relationship between the logistic and normal distributions and
may 
	account for the similarity between independently calibrated
scales).
	 
	So, I agree that Rasch logits do not capture fundamental units
of 
	measurement, and are sample-dependent in this sense (and in
several 
	other senses, too). My question is: What does this do to Rasch
claims 
	of "invariance," aka "special objectivity," the notion that the 
	relative logit spacings of persons will remain the same
regardless of 
	how the items are spaced? Strangely, I don't think it has any
effect 
	at all. The disappearance of the item parameter when calculating
the 
	person parameter, and vice versa, has the same force and
implication 
	that it always did. And due to how Rasch conjointly calculates
persons
	    

 
  

	and items, whatever distortions may occur affect the persons and
items
	    

 
  

	equally.
	 
	I am left with a relativistic notion of psychometric spaces.
Each 
	Rasch analysis erects a unique space. That space bears no
/necessary/ 
	relationship to any other Rasch space (except perhaps in some 
	topographic one-to-one homeomorphic kind of way). However,
objects 
	within that space are distributed in a way that is reproducible,
hence
	    

 
  

	objective, with respect to other objects in that space. Two
Rasch 
	spaces can be reconciled only by "anchoring" one space to the
other 
	via common persons or items. This forces the two spaces to share
the 
	same "distortions," and thus to become one space, and to
preserve 
	invariance for all objects residing in that space.
	 
	Your point about the MetaMetrics lexile scale is well-taken. All
texts
	    

 
  

	and readers are forced into a common space anchored on the
physical 
	properties represented by word frequency and sentence length (or
log 
	transformations thereof). This was facilitated by the fact that 
	MetaMetrics discovered and exploited a linear relationship
between 
	textual empirical variables and item difficulties. But even
without 
	that relationship, the two types of variables could have been
forced 
	(by a method MetaMetrics did not use, or need to use) into a
common 
	space through an anchoring procedure. This is still not a
guarantee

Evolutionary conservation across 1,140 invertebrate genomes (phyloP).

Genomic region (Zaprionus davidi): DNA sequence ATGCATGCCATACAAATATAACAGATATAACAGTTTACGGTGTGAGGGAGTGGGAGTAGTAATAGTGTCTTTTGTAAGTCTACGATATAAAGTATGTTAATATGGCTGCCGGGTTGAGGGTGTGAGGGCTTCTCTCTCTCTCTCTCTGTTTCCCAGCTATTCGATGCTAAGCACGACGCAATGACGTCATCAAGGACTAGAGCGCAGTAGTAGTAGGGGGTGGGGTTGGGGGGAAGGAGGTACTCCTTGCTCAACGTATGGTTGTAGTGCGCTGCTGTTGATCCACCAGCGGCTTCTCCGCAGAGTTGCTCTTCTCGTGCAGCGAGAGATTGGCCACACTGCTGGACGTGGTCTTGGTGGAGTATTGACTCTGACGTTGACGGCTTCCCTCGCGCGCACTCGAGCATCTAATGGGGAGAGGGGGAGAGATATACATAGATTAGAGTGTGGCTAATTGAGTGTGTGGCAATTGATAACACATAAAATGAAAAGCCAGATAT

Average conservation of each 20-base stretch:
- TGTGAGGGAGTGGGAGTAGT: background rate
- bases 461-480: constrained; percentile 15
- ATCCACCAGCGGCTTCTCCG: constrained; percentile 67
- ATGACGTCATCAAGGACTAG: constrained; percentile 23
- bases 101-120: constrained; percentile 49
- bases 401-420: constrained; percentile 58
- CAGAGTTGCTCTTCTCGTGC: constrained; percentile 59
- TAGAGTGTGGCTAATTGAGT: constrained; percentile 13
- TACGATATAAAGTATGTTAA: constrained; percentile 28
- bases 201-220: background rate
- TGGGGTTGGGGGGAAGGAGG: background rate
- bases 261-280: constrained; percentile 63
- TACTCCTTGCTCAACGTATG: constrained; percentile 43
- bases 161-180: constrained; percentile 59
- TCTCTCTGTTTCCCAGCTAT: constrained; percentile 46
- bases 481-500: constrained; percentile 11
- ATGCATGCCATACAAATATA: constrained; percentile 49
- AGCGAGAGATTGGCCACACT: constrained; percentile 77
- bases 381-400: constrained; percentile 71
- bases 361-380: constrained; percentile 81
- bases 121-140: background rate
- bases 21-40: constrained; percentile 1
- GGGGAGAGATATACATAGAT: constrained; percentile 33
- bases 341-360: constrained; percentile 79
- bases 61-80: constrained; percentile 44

that the lexile unit captures the "true" spacing, but
fortunately it 
	does not seem to matter.
	 
	One space is as good as another, so long as they are internally 
	consistent. Am I reading this right?
	 
	Mark H. Moulton
	 
	Educational Data Systems
	 
	2008/7/21 Paul Barrett <pbarrett at hoganassessments.com 
	<mailto:pbarrett at hoganassessments.com>
<mailto:pbarrett at hoganassessments.com> >:
	 
	*From:* rasch-bounces at acer.edu.au
<mailto:rasch-bounces at acer.edu.au> <mailto:rasch-bounces at acer.edu.au>  
	[mailto:rasch-bounces at acer.edu.au
<mailto:rasch-bounces at acer.edu.au> <mailto:rasch-bounces at acer.edu.au> ] 
	*On Behalf Of *Anthony James
	*Sent:* Wednesday, July 16, 2008 7:19 AM
	*To:* rasch at acer.edu.au <mailto:rasch at acer.edu.au>
<mailto:rasch at acer.edu.au> 
	*Subject:* [Rasch] Rasch analysis of interval data
	 
	Hi all,
	 
	Has anyone ever tried to Rasch analyse a variable for which
there's 
	concatenation-based objective measurement? Suppose we make a
height 
	scale with 6 points:
	 
	 
	    

------------------------------------------------------------------------
  

	*From:* rasch-bounces at acer.edu.au
<mailto:rasch-bounces at acer.edu.au> <mailto:rasch-bounces at acer.edu.au>  
	[mailto:rasch-bounces at acer.edu.au
<mailto:rasch-bounces at acer.edu.au> <mailto:rasch-bounces at acer.edu.au> ] 
	*On Behalf Of *Andrew Kyngdon
	*Sent:* Wednesday, July 16, 2008 8:13 AM
	 
	 
	*To:* rasch at acer.edu.au <mailto:rasch at acer.edu.au>
<mailto:rasch at acer.edu.au> 
	 
	*Subject:* RE: [Rasch] Rasch analysis of interval data
	 
	I think Paul Barrett did something like this once...
	 
	 
	    

------------------------------------------------------------------------
  

	Yep - 10 years ago to be exact!
	 
	Sorry I haven't replied until now ...
	 
	The presentation about the simulation can be downloaded at:
	 
	http://www.pbarrett.net/presentations/BPS-rasch_98.pdf
	 
	From my web-page abstract ...
	 
	**Beyond Psychometrics: the recovery of a standard unit of
length**: 
	This 50-slide presentation was given at the British
Psychological 
	Society's Division of Occupational Psychology conference:
Assessment 
	in the Millennium: Beyond Psychometrics, November 1998, at
Birkbeck 
	(University of London). The theme of this presentation was about
Rasch
	    

 
  

	scaling, and its capacity to construct a standard unit from 
	observational data. This presentation contained a data
simulation that
	    

 
  

	attempted to hide a true quantitatively structured latent
variable of 
	length behind some poor ordinal observations. All the Rasch
scaling 
	did was to construct an equal-interval latent variable of
ordinal 
	lengths! This simulation was heavily criticised Ben Wright and
others,
	    

 
  

	and I have included these criticisms as an addendum to the 
	presentation - along with my reply. However, recent papers seem
to